An iPhone app, hard times and locavorism fuel renewed interest in foraging
I grew up near a family farm, picking corn from the field next door and shelling peas in the backyard for a snack. But then I moved to New York, and later Washington, D.C., and left my childhood foraging ways behind. When I finally made it to California, I was a poor line cook with no grocery money and a need for cheap food, so I used to bike to the Presidio in San Francisco and fill a bag with blackberries or plums from the neighbor’s overhanging tree.
Now that I’ve been in Sacramento for a while, I’m amazed at the amount of free food that’s all around us. You can’t walk down the street in the winter without squashing citrus in Midtown. Last fall, I was waiting for my dawdling toddler near Fremont Park and noticed a ton of black walnuts lying about on the ground. I scared off the squirrels and filled a handy sand bucket with nuts.
Lately, though, I’ve been looking for more organized ways to forage. I discovered an iPhone app called Find Fruit. It’s from the folks who started the Neighborhood Fruit site (http://neighborhoodfruit.com) last year. You put in your ZIP code, and it tells you about registered fruit trees or bushes in the area. The trees must be either on public lands that allow foraging or private property, registered by the owners. It’s a great idea, but sadly doesn’t have a lot of data yet. In a 25-mile radius from downtown, I found only three listings.
There are of course more than three spots in Sacramento, but how do you find them?
I asked Hank Shaw, author of the Hunter Angler Gardener Cook blog (http://honest-food.net) and veteran forager. He just wrote a post about finding wild plums everywhere he looked lately.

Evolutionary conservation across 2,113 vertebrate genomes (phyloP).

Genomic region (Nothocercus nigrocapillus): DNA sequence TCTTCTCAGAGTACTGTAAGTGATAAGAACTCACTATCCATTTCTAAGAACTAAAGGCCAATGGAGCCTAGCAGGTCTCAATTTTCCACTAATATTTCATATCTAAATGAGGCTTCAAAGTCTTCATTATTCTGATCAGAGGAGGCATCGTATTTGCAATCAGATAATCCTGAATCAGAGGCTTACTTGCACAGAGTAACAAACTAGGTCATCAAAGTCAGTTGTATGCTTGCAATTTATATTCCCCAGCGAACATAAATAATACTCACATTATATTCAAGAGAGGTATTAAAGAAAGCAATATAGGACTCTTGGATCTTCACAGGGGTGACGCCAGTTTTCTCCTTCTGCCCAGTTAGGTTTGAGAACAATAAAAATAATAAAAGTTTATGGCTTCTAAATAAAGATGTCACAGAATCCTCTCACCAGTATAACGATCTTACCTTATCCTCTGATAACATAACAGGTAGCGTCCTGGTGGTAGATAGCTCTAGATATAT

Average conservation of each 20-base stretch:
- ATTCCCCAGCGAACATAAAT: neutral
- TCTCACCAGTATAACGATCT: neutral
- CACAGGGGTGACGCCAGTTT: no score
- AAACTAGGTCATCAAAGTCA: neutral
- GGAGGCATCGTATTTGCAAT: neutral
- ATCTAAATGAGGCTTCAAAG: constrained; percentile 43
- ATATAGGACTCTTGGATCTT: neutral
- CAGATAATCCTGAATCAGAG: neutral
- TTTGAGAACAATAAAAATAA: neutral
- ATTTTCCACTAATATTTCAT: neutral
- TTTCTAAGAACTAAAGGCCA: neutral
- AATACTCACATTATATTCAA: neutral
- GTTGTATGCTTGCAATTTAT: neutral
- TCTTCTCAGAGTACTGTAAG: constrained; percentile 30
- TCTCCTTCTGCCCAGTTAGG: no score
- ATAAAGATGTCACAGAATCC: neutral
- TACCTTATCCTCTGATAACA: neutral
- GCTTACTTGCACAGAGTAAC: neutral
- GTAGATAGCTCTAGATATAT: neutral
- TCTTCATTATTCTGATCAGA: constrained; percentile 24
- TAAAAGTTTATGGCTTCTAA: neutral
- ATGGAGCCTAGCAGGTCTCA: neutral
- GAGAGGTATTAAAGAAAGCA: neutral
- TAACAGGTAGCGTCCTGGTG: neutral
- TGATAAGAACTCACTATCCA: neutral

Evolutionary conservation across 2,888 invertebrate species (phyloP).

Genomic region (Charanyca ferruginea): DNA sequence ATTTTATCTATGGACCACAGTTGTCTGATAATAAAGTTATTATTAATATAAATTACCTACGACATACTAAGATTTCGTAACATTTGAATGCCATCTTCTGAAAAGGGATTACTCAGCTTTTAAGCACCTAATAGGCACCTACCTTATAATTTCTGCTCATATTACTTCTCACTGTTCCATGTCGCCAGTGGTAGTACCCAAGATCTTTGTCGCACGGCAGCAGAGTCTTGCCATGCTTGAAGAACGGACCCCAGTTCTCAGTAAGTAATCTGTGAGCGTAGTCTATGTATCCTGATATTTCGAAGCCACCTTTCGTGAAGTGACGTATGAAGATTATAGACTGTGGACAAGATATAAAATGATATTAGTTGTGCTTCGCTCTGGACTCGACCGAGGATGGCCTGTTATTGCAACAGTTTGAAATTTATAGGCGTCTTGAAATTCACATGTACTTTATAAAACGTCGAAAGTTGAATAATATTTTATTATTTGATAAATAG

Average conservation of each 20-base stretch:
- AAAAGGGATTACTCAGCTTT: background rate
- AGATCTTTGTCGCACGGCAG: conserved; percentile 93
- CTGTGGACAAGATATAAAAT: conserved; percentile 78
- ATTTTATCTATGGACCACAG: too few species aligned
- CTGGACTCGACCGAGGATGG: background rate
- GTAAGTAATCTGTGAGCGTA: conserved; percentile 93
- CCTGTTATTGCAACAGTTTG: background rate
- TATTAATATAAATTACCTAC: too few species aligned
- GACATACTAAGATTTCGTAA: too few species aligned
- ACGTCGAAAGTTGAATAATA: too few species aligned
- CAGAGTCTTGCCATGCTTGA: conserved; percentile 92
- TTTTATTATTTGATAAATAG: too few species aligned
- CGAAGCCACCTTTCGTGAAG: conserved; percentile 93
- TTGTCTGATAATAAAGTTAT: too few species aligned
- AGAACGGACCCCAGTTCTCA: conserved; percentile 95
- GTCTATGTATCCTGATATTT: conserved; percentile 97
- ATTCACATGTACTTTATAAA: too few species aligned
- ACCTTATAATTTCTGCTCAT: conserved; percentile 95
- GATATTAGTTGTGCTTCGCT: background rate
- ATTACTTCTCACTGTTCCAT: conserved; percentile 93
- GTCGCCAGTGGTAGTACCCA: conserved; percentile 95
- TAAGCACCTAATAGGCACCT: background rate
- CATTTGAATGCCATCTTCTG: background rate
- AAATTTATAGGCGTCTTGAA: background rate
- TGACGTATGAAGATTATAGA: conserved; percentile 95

“How do I find my spots?” he said, “Scouting. Sometimes hunting, sometimes just walking along for exercise or to clear my head after writing all day. I have friends who give me tips, and I reciprocate. I never give up my spots—if lots of people knew about them all, they’d be picked clean in no time.”
This is possibly true. But it’s alarming how much fruit goes to waste in Sacramento. And part of the problem is that people no longer recognize or trust the fruit they see. It helps to get a referral from a friend who’s more knowledgeable or who has picked there before. And you also have to know the seasons for fruits, to know what to look for. My husband has a couple of favorite fig trees that he bikes by on his way to or from work. You just have to keep your eyes open.
Garrett McCord, raconteur and scribe at Vanilla Garlic (www.vanillagarlic.com; he’s also an SN&R contributor), is also a fan of foraging. “For kumquats, I just passed by the tree one day at [Sacramento State] and realized no one was picking it,” he explains. “So now I just go every spring and pick the hell out of it on a weekend. Gathering elderberries over at the park is technically illegal. You can eat what you find in the park, but you cannot take anything out.”
He advocates picking on the sly with a lookout, but it is good to know the law. The Capitol grounds, especially, are off-limits for foragers, despite the ton of citrus that falls every winter. City lands, however, are somewhat open.
When I spoke to someone at the Sacramento Department of Parks and Recreation, he admitted that the city isn’t likely to fine you for picking fruit unless you strip the trees bare. So help your fellow foragers and register some trees with Find Fruit, or at least start using some of the bounty before all the fat squirrels gobble it up.